PDGFR Inhibitor Crenolanib in Children/ Young Adults with Diffuse Intrinsic Pontine Glioma or Recurrent High-Grade Glioma (SJPDGF)
Why was this study done?
This study tests the use of a new drug, crenolanib, to treat 2 types of brain cancer:
- Newly diagnosed diffuse intrinsic pontine glioma (DIPG)
- DIPG or high-grade glioma (HGG) that returned after treatment
These brain cancers can be hard to treat. They grow rapidly and are likely to spread. These tumors lie in a part of the brain that makes surgery difficult or impossible.
The usual treatment for DIPG tumors is brain radiation. It often does not cure the cancer. Chemotherapy after radiation does not help patients live longer. Patients need new medications that will fight their tumors better.
In this clinical trial, we tested the new targeted therapy drug crenolanib on patients with DIPG and HGG. Crenolanib helps block the activities of a group of proteins on the surface of cells called platelet-derived growth factor receptor (PDGFR). These proteins help tumors get the blood supply they need to grow and spread.
The study’s main goals were to:
- Find the highest, safest crenolanib dosage that could treat patients without severe side effects
- Learn about any side effects caused by the crenolanib
- Study how the body handles (eliminates) crenolanib
- Learn how crenolanib works in the body to fight brain cancer
- Find out if crenolanib can be safely used alone or along with brain radiation
- Learn if crenolanib, given alone or with radiation, can treat brain tumors better
- Find out if imaging (MRI) can give new details about how tumors grow
- Learn how this treatment affects the quality of life of patients and their parents
When was this study done?
The study opened in July 2011 and closed in October 2016.
What did the study consist of?
We treated 2 groups of patients ages 18 months to 21 years old:
- Patients in Group A were newly diagnosed with DIPG. These patients received radiation and crenolanib for 6 weeks. They continued taking crenolanib for up to 2 years after radiation treatment.
- Patients in Group B had DIPG or HGG that returned after treatment. They did not have radiation therapy but took crenolanib for up to 2 years.
During the study’s early stages, patients got the lowest crenolanib dosage. If this dose was safe, the dose slowly increased for each new group of patients. This process continued until we found the highest, safe dose.
During their treatment, patients had physical exams, blood and urine tests, MRI of their brains, and EKG (electrocardiogram) tests of their hearts. These tests showed:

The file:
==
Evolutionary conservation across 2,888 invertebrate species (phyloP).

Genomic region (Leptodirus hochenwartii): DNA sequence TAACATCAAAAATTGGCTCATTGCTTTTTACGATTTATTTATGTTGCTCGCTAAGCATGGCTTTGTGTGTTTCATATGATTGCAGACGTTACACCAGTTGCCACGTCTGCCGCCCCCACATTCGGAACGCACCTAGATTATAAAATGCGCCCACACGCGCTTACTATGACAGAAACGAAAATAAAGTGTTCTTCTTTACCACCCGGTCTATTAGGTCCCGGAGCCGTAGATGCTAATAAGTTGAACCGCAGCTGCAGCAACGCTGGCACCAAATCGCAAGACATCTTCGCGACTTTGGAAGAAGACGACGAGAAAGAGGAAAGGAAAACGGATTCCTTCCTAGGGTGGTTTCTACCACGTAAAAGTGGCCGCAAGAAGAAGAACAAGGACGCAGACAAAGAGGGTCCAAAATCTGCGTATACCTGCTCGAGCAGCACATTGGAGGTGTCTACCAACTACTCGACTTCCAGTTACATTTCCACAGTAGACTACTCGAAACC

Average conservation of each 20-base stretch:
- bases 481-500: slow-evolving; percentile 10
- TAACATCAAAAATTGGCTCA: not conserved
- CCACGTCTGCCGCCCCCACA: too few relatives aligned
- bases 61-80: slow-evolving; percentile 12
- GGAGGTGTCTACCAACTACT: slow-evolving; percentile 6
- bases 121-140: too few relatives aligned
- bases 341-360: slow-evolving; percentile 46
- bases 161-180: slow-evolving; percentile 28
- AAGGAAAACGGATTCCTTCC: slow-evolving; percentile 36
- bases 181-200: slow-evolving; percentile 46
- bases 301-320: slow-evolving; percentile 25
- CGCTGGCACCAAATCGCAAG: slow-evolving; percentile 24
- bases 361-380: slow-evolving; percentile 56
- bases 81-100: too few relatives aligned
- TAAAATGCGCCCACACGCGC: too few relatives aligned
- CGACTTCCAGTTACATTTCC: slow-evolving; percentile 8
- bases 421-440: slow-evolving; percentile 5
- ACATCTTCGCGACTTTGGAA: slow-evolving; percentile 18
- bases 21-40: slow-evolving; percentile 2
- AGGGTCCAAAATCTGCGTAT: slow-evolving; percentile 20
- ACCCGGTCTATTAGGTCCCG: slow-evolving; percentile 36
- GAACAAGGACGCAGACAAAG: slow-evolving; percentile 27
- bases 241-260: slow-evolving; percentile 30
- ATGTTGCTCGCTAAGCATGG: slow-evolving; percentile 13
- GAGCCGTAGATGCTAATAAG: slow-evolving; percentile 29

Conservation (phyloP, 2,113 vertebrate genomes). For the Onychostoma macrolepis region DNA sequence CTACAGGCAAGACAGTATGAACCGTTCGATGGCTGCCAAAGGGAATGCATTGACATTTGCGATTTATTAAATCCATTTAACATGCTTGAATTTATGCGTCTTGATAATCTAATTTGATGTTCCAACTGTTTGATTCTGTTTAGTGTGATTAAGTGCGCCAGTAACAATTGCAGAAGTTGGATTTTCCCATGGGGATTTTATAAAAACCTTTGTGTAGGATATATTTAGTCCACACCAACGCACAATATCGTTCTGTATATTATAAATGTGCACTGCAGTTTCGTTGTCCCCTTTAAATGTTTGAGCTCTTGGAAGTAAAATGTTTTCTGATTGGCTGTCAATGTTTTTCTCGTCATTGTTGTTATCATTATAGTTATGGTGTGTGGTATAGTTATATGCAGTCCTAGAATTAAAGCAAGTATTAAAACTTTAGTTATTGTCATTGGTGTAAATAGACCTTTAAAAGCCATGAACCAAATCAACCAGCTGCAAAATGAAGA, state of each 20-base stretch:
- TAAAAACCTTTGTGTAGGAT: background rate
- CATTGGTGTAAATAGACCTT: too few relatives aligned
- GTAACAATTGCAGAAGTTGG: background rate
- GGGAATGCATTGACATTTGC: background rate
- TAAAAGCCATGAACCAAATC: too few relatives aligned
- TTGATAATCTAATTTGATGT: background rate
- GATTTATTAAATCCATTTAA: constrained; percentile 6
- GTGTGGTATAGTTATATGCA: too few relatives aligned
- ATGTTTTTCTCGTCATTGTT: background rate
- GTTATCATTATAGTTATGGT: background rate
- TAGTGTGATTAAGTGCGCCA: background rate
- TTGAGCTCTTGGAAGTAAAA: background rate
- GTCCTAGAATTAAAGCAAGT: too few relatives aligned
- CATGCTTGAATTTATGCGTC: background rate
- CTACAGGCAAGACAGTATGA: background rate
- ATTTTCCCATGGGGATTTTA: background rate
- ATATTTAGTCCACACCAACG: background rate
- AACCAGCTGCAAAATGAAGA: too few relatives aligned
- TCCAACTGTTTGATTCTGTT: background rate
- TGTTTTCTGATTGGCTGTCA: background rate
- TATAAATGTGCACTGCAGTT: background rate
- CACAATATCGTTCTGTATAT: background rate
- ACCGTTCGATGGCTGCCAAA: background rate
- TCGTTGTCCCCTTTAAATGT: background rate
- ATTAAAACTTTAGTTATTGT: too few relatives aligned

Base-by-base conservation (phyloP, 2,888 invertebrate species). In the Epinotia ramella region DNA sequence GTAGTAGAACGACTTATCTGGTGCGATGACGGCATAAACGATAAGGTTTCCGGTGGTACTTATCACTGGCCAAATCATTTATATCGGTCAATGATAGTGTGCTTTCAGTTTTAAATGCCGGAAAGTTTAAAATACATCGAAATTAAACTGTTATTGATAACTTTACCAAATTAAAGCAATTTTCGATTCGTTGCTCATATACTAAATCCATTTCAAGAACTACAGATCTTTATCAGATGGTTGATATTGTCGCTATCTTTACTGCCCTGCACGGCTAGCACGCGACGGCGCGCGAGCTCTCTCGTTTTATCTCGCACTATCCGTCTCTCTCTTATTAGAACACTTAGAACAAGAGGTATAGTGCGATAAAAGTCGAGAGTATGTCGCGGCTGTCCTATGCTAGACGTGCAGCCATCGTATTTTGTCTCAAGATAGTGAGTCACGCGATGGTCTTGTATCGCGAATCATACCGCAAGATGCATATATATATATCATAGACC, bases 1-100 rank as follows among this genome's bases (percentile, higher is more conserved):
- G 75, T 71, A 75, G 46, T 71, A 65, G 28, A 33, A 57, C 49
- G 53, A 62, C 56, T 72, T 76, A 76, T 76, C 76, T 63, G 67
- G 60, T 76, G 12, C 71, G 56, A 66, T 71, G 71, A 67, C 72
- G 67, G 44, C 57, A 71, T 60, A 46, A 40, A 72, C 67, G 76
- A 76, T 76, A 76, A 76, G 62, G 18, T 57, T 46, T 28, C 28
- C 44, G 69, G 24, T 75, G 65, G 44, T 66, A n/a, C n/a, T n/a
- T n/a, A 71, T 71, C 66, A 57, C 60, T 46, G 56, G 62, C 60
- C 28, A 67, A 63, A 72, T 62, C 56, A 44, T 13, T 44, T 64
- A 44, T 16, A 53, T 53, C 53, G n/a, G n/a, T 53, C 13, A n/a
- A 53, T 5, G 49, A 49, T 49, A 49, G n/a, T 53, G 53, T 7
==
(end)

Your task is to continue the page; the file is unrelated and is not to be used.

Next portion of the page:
- How much crenolanib was in their body and how quickly their body eliminated it
- Their response to the drug
- How it affected their bodies
- Any side effects
Patients and families also answered survey questions to find out how the treatments affected the patients’ quality of life.
What did we learn from this study?
Crenolanib treatment was well-tolerated and safe. The patient’s total body surface area (BSA) affected how well they eliminated the drug from their bodies. Doctors should consider this when deciding the dosage. Patients who took stomach acid reducers had more exposure to the crenolanib in their bodies. We developed a model for studying this drug safety in children and young adults with DIPG or recurrent HGG. In the future, we plan to look at other information from the results of this study.
What are the next research steps as a result of this study?
Information from this study will help researchers safely perform more clinical trials of crenolanib in children and young adults.
How does this study affect my child?
Every childhood cancer survivor should have long-term follow-up care. In the St. Jude After Completion of Care clinic, we will give your child information and guidance for care after treatment. Please speak with your St. Jude doctor about specific guidelines for your child.
For more information
Please talk with your child’s St. Jude doctor about questions or concerns you have as a result of this study.
Publication generated from this study:
Population pharmacokinetics of crenolanib in children and young adults with brain tumors. Bisbee C, Campagne O, Gajjar A, Tinkle CL, Stewart CF. Cancer Chemother Pharmacol. 2022 Apr;89(4):459-468. Epub 2022 Feb 25.